My Time At Portia is one of the most wholesome, relaxing and chilled experiences of this generation. It's the perfect post-Sekiro experience, with a cast of wonderful characters, and a beautifully picturesque world with tons of activities to occupy your time. Sure, it's very much like Stardew Valley, but the emphasis on engineering over farming makes it its own beast. The loops might not be as alluring as Stardew's, but it's game that you won't regret playing, and will satisfy your inner soul.
The Division 2 is almost certainly a step up from its predecessor, offering more content than you can shake a stick at and enough tweaks to make it feel somewhat fresh. While Massive has attempted to rectify the issues of the original, it hasn't quite managed that yet: yes, enemies are still kind of bullet-spongey and the missions can get quite repetitive after a while, but aside from that, The Division 2 is an impressive follow-up, building upon what was already a solid foundation.
Anthem is a game that despite poor optimisation, agonising load times, bizarre design decisions and an unbalanced loot system, can actually be a lot of fun to play. The open-world, story, characters and combat are all solid, the rest, not so much. Anthem has potential to be a good game, it just isn’t right now. It could be one day though.
The term 'more of the same' is bandied about a lot in this industry, but when it comes to Crackdown 3, it is absolutely more of the same. With a few tweaks here and there, and a new city, there's no doubting that the gameplay still absolutely holds up. The structure and busywork tasks issues still persist from previous iterations though, which is perhaps the most disappointing aspect. Fun but repetitive best sums up Crackdown 3.
Darksiders III's shift to a more Dark-Soulsy experience seems to fit perfectly within the Darksiders universe. The third outing in the franchise is a solid effort by Gunfire Games – one of my favourite gaming experiences of the year, in fact – let down only by some shaky traversal mechanics, a dodgy compass and some downright unpleasant frame-rate issues.
Hitman 2 is a solid follow-up to our 2016 Game of Year, delivering five huge killer sandboxes to explore to your heart's content. Yes, the maps might not be as unique as iterations gone-by and there is seemingly fewer than normal, but boy, are they great maps. Factor in Contracts mode and the excellent Ghost Mode, and Hitman 2 is very much worth your time. Where else can you dress up as a mascot or get involved in a poisonous drinking game to take down a target? Answer: no-bloody-where!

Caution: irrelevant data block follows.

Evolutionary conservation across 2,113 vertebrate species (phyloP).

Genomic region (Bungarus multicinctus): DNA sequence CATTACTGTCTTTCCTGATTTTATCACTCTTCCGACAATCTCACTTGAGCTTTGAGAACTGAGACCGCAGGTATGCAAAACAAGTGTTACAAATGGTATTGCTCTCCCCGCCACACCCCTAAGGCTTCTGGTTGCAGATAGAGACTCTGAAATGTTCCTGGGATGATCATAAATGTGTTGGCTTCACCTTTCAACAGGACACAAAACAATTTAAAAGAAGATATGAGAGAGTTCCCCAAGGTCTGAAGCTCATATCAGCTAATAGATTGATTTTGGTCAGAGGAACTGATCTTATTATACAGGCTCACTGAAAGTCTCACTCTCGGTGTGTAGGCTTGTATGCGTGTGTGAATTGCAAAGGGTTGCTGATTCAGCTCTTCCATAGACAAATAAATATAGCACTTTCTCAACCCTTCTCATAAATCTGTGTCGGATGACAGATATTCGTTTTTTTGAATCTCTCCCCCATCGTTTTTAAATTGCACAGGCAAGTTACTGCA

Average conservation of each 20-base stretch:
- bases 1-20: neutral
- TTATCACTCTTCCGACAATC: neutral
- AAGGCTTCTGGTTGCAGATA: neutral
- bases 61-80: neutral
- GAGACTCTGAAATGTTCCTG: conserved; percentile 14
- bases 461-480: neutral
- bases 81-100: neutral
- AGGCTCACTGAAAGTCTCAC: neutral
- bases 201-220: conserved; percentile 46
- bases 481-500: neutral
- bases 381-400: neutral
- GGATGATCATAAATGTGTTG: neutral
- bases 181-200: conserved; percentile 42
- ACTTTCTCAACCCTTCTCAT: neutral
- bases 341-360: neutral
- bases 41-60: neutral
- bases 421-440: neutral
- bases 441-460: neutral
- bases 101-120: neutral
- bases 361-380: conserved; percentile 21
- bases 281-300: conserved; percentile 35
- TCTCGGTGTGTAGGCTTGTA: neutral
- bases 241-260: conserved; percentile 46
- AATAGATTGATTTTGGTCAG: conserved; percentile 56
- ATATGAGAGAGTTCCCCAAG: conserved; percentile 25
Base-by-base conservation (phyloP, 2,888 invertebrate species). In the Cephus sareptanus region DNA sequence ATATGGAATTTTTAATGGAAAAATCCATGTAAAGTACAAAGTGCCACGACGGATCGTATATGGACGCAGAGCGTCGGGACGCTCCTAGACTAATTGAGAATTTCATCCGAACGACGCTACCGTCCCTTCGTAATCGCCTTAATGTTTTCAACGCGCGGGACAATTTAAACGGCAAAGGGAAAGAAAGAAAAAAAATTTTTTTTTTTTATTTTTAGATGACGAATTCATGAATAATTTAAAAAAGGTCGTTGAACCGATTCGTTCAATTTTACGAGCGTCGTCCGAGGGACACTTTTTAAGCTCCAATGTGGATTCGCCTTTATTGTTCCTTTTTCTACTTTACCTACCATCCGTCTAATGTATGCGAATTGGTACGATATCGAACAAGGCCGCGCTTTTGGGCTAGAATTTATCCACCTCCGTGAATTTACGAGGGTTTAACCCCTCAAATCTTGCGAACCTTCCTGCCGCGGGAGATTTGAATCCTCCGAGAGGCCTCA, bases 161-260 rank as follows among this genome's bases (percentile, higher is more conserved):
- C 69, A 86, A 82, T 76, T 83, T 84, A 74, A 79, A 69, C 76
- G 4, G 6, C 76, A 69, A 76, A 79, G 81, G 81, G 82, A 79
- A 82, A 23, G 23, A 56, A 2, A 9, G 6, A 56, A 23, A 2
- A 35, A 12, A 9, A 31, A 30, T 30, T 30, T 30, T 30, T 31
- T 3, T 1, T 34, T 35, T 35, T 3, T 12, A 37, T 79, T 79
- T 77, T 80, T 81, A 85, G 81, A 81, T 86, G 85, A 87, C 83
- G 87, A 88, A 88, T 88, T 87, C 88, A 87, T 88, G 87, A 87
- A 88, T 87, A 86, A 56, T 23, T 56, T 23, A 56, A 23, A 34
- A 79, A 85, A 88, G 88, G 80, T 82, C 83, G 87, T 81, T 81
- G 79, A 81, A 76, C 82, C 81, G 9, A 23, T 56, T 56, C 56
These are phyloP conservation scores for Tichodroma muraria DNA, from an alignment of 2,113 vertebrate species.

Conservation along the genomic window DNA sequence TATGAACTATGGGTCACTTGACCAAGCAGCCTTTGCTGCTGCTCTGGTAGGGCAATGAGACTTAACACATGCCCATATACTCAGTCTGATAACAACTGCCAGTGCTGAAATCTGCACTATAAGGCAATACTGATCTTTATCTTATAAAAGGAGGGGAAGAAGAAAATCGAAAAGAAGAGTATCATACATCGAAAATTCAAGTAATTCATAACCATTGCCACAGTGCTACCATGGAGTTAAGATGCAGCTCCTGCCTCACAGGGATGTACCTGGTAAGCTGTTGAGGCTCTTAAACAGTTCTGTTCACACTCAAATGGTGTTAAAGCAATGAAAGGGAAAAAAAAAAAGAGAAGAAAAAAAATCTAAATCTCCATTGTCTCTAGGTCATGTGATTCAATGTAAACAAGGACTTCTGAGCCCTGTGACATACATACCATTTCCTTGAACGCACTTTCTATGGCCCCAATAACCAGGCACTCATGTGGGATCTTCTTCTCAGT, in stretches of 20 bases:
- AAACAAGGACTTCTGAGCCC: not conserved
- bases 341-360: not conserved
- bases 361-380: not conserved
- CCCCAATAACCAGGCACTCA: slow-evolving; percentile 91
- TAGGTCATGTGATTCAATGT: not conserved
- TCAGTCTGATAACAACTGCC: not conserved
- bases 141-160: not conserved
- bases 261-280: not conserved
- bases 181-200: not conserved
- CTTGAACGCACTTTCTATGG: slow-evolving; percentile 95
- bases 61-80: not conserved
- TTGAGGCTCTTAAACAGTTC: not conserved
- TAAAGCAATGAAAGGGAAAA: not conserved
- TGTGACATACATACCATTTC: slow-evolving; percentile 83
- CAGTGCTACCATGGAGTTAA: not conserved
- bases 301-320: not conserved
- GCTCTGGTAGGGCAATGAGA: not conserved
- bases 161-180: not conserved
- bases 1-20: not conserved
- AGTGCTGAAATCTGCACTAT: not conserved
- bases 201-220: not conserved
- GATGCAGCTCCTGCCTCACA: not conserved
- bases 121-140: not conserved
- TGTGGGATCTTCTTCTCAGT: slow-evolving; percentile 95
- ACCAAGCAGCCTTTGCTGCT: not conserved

Divinity Original Sin 2: Definitive Edition is a fine installment in the Divinity series and despite a few odd design decisions and the balance being completely out of whack, it's still a truly memorable and enjoyable experience.
We Happy Few is a case of quantity over quality. A by-the-numbers venture whose game world seems to have been populated by a script rather than being handcrafted. Despite moments of what could only be described as brilliance, We Happy Few is full of fetch quests, boring busy-work and some of the most baffling design decisions in the history of video games. Oh, and it's broken as shit too. Happy? Not really, no.
The Crew 2 feels like a missed opportunity for Ubisoft after what was a decent start for the franchise in 2014. It's a racing game with some interesting ideas, but the new main additions frankly aren't entertaining enough and there's too much of a focus on quantity over quality.
State of Decay 2 is a perfectly fine game. Nothing more, nothing less. Sure, it may be buggy and it might be a step back from the original, but it is nevertheless still a fun game, albeit one that doesn't really motivate you to keep playing. To keep grinding. I imagine it's what a real zombie apocalypse would be like, we just wanted more from a game about it.
Hellblade: Senua's Sacrifice is a harrowing journey into the fragility of the mind. It's a masterpiece in storytelling, and while the game mechanics itself might not complement that throughout, they do a decent job of allowing Ninja Theory to deliver a mature story revolving around a sensitive subject matter. We hope that this opens up the door for more budget priced triple-A experiences, because this one was one hell of a ride!
Kingdom Come: Deliverance is not completely awful. It's just not very good. Sure, it does have some good ideas and some interesting mechanics, but for every good idea, there are ten that are just bloody bewildering. Warhorse seems to have valued realism over fun and enjoyment with Deliverance, but to be honest, it's not even that realistic. It's just a bloody boring buggy mess of a game, but one that isn't completely terrible. Every cloud and all that.
Wolfenstein II: The New Colossus is a stellar follow-up to MachineGames' 2014 reboot of the franchise, one with super-satisfying combat and a wacky, engaging story. Sure, it might go a little too far at times, but you'll have a blast with The New Colossus from start to finish, that's a promise.
South Park: The Fractured But Whole is a case of one step forward, two steps back. From a gameplay perspective, it's infinitely better than it was in the previous outing, but as a piece of entertainment, The Fractured But Whole simply doesn't measure up to The Stick of Truth. There's no censorship this time, which is good, but it almost feels like the whole thing got self-censored somewhere along the way.